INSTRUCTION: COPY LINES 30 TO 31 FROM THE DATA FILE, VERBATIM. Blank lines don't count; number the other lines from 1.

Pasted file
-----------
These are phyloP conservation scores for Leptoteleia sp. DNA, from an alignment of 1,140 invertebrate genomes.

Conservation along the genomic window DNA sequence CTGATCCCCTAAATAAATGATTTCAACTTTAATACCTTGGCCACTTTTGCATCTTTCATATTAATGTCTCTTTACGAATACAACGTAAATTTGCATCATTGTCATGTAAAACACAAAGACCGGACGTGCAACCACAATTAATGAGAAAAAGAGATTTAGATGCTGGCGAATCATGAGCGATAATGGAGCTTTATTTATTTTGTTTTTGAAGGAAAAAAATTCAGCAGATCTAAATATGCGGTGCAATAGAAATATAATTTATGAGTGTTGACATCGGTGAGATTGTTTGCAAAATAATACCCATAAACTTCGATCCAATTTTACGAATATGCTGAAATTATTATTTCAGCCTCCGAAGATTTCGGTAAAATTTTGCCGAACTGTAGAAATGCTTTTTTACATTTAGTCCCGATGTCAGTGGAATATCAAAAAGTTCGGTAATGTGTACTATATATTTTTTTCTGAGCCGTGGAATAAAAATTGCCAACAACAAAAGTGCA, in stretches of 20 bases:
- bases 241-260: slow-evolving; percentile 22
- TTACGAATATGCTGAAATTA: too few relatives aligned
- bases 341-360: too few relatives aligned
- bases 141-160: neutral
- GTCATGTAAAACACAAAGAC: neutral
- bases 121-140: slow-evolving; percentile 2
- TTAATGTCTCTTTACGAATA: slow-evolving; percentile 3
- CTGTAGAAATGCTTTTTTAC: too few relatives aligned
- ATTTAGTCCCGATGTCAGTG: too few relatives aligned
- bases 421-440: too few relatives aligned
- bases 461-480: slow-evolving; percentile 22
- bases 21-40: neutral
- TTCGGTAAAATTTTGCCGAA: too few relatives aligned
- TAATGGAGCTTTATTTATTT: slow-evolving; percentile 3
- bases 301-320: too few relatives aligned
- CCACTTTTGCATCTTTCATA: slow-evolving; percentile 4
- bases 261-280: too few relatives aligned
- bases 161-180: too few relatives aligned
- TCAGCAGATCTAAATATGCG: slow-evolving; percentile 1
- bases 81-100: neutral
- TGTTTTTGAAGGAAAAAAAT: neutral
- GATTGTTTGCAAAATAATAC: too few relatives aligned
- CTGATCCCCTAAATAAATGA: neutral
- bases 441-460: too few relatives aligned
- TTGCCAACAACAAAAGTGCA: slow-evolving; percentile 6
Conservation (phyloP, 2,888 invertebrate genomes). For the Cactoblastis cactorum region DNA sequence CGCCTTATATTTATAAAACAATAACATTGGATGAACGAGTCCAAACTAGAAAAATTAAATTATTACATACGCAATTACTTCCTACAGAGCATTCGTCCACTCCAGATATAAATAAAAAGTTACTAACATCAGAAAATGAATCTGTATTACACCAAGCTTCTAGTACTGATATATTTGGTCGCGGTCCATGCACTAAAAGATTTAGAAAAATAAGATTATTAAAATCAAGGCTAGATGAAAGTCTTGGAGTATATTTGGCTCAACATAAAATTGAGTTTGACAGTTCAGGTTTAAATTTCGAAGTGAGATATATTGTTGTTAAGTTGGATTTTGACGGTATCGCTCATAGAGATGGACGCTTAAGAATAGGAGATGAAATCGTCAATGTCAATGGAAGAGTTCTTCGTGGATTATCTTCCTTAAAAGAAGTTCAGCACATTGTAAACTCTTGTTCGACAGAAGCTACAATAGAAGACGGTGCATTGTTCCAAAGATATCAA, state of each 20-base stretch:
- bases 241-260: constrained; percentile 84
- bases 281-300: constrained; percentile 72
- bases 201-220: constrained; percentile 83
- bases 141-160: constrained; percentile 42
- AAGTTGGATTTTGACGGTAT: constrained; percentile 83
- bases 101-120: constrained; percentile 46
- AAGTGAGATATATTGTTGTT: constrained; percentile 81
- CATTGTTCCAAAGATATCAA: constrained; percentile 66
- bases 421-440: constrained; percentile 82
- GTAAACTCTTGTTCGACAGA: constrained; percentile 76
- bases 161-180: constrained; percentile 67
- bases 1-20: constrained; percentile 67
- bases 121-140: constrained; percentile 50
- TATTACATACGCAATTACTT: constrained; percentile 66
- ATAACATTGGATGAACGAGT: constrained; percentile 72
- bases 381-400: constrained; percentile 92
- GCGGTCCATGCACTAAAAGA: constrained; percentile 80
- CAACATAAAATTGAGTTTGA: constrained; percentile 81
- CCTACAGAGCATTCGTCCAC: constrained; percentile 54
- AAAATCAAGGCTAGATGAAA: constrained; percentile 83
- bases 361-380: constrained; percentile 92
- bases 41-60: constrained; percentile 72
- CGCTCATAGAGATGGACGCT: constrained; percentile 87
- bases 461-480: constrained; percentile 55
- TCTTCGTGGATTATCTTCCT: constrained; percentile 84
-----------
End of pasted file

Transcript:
- bases 281-300: constrained; percentile 72
- bases 201-220: constrained; percentile 83